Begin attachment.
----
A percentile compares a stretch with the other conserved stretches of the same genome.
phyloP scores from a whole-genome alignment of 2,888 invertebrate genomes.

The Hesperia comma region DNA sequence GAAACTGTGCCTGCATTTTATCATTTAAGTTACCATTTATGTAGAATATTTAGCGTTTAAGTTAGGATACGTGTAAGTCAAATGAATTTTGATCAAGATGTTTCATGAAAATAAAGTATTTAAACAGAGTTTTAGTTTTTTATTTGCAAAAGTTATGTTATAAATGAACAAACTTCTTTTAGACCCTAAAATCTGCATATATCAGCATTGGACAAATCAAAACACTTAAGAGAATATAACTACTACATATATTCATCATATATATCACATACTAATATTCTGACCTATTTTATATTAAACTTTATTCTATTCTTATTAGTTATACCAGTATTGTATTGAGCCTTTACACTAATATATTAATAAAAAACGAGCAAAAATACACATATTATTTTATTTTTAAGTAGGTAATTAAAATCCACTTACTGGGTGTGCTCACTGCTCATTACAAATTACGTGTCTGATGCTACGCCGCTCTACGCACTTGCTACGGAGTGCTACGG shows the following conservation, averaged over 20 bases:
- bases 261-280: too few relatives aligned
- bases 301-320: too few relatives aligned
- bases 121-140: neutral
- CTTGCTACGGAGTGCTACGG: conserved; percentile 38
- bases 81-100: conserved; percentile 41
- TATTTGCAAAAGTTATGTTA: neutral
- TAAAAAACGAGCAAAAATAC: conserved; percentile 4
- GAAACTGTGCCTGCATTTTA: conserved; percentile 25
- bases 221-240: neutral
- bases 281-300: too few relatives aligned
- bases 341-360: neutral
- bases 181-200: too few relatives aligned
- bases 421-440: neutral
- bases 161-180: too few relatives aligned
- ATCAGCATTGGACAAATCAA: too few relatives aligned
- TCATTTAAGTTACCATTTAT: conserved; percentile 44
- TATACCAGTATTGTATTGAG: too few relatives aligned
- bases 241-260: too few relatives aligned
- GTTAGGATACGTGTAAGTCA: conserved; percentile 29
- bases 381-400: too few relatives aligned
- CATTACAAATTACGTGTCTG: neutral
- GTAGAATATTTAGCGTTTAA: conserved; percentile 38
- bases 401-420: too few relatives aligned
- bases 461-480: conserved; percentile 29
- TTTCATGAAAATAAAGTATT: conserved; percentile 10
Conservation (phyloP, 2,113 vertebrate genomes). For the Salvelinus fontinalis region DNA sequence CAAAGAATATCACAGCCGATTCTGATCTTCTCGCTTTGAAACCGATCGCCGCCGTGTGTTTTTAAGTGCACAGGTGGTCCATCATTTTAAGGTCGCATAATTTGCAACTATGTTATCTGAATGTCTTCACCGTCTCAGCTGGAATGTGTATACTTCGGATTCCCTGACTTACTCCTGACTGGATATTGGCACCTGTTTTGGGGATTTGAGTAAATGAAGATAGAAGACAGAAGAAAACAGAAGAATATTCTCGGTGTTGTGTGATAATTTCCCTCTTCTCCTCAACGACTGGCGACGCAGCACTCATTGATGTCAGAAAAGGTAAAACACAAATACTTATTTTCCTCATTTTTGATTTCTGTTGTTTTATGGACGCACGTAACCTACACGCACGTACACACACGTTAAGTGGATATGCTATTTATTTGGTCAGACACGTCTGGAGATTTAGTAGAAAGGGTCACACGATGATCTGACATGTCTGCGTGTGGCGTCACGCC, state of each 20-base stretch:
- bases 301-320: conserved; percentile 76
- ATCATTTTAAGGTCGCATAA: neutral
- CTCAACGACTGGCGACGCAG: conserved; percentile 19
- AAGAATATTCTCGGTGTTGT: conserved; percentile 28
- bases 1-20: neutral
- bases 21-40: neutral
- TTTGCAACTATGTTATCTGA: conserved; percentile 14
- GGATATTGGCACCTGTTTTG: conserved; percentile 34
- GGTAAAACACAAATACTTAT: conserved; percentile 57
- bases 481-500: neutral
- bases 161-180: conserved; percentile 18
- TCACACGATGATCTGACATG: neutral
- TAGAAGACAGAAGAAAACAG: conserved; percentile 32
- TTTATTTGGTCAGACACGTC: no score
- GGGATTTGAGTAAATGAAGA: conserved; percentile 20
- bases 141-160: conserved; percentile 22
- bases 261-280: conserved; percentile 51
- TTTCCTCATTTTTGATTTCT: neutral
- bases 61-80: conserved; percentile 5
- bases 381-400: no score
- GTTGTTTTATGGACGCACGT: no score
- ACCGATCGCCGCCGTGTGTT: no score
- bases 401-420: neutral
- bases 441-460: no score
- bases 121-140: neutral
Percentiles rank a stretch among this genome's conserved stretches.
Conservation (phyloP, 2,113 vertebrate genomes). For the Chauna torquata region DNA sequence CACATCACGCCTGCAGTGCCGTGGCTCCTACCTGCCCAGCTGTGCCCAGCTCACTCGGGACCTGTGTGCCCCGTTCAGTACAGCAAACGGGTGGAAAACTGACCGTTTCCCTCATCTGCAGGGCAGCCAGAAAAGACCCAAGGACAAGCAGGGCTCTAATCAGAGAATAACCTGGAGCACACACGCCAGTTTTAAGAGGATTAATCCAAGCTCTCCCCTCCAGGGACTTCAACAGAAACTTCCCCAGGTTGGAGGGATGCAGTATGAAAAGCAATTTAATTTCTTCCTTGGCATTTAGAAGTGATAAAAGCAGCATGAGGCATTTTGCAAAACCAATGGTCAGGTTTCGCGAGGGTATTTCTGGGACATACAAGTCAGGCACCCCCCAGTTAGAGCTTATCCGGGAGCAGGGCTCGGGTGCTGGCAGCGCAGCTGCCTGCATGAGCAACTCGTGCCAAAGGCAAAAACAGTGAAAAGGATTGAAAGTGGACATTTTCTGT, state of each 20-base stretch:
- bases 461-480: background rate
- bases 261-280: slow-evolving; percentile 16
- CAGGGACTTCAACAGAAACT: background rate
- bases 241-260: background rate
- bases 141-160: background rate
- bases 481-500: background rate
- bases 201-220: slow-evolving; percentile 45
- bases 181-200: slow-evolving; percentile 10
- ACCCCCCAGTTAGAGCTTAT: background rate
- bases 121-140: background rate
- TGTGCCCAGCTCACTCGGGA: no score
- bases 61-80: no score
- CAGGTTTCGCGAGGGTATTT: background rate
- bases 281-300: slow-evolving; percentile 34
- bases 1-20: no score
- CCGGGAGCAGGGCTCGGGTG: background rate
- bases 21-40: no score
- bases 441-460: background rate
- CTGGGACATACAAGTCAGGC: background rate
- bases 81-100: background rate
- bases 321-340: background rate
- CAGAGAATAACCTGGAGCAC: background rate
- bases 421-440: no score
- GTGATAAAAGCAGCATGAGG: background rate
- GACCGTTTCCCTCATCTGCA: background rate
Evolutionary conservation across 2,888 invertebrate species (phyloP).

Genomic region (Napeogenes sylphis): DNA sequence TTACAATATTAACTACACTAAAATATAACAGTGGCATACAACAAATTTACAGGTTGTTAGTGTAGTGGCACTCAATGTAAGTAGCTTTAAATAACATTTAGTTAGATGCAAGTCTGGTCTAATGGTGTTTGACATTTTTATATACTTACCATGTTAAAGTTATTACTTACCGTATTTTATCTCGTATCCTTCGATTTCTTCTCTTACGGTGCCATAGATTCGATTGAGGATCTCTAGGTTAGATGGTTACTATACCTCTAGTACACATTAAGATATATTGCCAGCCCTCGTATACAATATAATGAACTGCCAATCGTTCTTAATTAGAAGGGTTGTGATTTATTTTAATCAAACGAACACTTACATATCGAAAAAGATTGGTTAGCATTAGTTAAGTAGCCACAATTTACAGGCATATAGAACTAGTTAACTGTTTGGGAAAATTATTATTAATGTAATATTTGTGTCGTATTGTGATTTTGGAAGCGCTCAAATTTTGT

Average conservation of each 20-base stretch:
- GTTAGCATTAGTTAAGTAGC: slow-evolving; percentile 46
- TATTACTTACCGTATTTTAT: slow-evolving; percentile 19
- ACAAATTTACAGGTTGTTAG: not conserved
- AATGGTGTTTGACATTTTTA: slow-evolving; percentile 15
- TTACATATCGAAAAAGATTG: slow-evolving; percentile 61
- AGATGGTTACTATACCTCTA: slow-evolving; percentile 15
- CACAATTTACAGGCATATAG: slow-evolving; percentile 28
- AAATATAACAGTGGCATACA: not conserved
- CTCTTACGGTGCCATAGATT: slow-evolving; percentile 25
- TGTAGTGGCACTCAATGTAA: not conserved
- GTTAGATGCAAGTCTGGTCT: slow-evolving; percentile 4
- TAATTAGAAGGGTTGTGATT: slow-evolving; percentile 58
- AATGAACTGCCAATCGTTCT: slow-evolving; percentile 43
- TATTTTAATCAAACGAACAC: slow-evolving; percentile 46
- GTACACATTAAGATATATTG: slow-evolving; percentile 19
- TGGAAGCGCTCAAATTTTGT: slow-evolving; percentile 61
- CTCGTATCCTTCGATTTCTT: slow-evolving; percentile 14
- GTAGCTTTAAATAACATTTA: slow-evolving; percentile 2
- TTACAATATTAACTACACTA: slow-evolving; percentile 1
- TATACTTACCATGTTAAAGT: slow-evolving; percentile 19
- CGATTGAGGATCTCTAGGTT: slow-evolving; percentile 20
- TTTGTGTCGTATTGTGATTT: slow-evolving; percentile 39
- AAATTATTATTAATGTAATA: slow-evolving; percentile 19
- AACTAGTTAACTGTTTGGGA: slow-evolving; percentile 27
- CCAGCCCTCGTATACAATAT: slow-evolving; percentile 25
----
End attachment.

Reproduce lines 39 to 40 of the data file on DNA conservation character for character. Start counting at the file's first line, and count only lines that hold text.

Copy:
- bases 481-500: neutral
- bases 161-180: conserved; percentile 18